The CCRC:  Senior Living

 

This little alphabetical label stands for Continuing Care Retirement Community.  We have visited CCRC’s in North Carolina and California, as well as the two in Topeka:  Brewster Place and Aldersgate Village. We have received marketing stuff from dozens of them.  So, what is one of these?

Before going farther, we should note they are trying to phase out the term CCRC.  Seems focus groups see the CC, think Care and visual an old time nursing home.  The new suggested term is Life Plan Community (LPC) to emphasize the purposeful nature of the place and suggest residents have choices.  The letter naming people want to spin it positively and think LPC sounds better than CCRC.  But I’m sticking with the old term here. 

A CCRC offers Independent Living.  There are lots of places doing just that, and this idea was invented in Arizona and Florida decades ago.  In the typical CCRC they have apartments of various sizes, plus often freestanding homes which they might call villas, or cottages, or townhomes or something else.       
   
In a CCRC think of this as maintenance-free living.  Come and go as you normally would while the staff mows the lawn, moves the snow, does the housecleaning, fixes the plumbing and appliances if they need it, and so on. For independent living folk, some CCRCs include meals, often one meal a day, in the fee.  Some might include cable tv or flat laundry service, so read those brochures closely on what’s included.

The second part of the CC is Assisted Living.  Again, lots of places do just this function.  Perhaps it is a mobility issue or some other thing that requires at least some medical supervision.   Usually these are apartments of various sizes. 
The third part of a CCRC is Skilled Care Nursing, which is when 24/7 monitoring is needed.  This can be medical issues or is often dementia care.  Once again, there are places that do only this.

The thing we like about the CCRC concept is that once accepted, all future medical needs are assured.  Many residents move from independent to assisted to skilled care as they age.  We’ve seen people scramble around after one partner has a stroke or something else, and emergencies are not a good time to be searching for retirement services.   All those decisions are made by moving into a CCRC.   About 70% of seniors will need at least short-term skilled care at some time (think hip replacements, etc) and others will need it long term (strokes, dementia).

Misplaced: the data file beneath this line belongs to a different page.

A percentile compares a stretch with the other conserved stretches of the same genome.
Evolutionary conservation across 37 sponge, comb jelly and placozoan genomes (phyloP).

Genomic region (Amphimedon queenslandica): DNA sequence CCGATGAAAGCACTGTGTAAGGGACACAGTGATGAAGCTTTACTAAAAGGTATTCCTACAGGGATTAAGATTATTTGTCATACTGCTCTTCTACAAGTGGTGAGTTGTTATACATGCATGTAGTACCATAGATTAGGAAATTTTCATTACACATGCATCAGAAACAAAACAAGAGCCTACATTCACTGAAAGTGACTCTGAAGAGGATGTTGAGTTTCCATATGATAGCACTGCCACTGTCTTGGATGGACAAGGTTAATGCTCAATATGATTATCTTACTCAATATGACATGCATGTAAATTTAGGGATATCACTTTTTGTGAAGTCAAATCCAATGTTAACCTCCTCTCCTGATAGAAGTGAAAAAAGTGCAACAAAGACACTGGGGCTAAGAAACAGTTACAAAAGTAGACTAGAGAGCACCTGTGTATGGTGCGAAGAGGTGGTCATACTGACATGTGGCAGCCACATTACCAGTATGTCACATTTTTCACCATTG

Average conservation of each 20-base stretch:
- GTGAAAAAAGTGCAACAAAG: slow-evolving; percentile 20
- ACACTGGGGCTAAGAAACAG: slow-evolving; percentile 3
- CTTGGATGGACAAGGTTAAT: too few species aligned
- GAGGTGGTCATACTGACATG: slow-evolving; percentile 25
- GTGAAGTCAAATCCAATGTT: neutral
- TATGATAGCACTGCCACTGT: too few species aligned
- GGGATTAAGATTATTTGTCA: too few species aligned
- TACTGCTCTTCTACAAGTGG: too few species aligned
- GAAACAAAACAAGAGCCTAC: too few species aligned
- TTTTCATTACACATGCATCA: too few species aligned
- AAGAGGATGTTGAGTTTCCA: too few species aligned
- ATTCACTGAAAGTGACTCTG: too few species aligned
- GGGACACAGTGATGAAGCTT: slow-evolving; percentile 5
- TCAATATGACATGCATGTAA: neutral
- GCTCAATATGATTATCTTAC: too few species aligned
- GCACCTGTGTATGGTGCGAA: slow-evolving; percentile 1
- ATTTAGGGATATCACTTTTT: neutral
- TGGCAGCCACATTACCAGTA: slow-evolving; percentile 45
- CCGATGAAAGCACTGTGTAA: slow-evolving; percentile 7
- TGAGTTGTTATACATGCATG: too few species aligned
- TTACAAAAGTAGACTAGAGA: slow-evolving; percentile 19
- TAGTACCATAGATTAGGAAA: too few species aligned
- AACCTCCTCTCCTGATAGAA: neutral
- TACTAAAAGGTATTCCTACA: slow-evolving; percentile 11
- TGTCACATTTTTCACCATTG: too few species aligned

CCRCs have activity directors (we call them cruise directors).  There are exercise facilities, often indoor pools, and groups go to cultural events, museums and out to various dining places on day trips.  Attendance at these is optional; no one pressures you to go.  Perhaps a more modern way to think of them as people offering concierge services.

What does it cost?  This varies widely.  But most CCRCs have two fees.  There is an entrance fee, which nationally averages around $220,000...  That fee will be less in a one bedroom apartment than a 3000 square foot villa at a CCRC.  Often it’s a case of selling one’s home and giving perhaps a good portion of that to the CCRC.  This fee assures lifetime medical care, pays for the premises and upkeep and all those things.  One is not establishing equity but many CCRCs now have ways to assure those who wish to leave assets to kids or others can do so (for a larger entry fee).  Also if one partner dies, the survivor stays in the residence as long as they need it. 

What we look close at is the second fee, which comes monthly.  We’ve seen these as low as $2000 and as high as $5000 a month.  It depends often on the size of one’s CCRC residence, and whether or not any meals are built into the fee.  We’ve found some CCRC’s raise those fees annually by as much as 5% or more; we always ask for that history of raises.  A 6% increase every year will double one’s fees in 12 years. 

Fees also tend to be higher in places with strong geographic appeal.  There are CCRC’s on islands off South Carolina and in the hills of coastal California.  Those will cost you more - often a lot more - than one of the places in Topeka.  Some CCRCs tempt affluent seniors with gourmet dining rooms…again, more money.

CCRC’s are licensed and closely monitored by the state, so ask about those things. 

The average age of new residents is around 78-80.  Many people still hold the stereotypes and myths of the old nursing home, and delay a CCRC decision until they just can’t function at home any more.  These CCRCs are non-floating cruise ships.  They have hairdressers, massage people, movies, computer consultants, and security people that patrol the grounds 24/7.  Many have hook ups with local universities and also have people come in to do books discussions and present musical stuff or lectures on many topics.

We’ve talked to loads of CCRC residents and almost to a person they wish they had moved in sooner.  No rocking chairs on the porch at the modern CCRC.   It is, as is said, way better than they thought it would be.


Our plan is to be at Brewster Place in time to be very mobile and enjoying life. 

 

 
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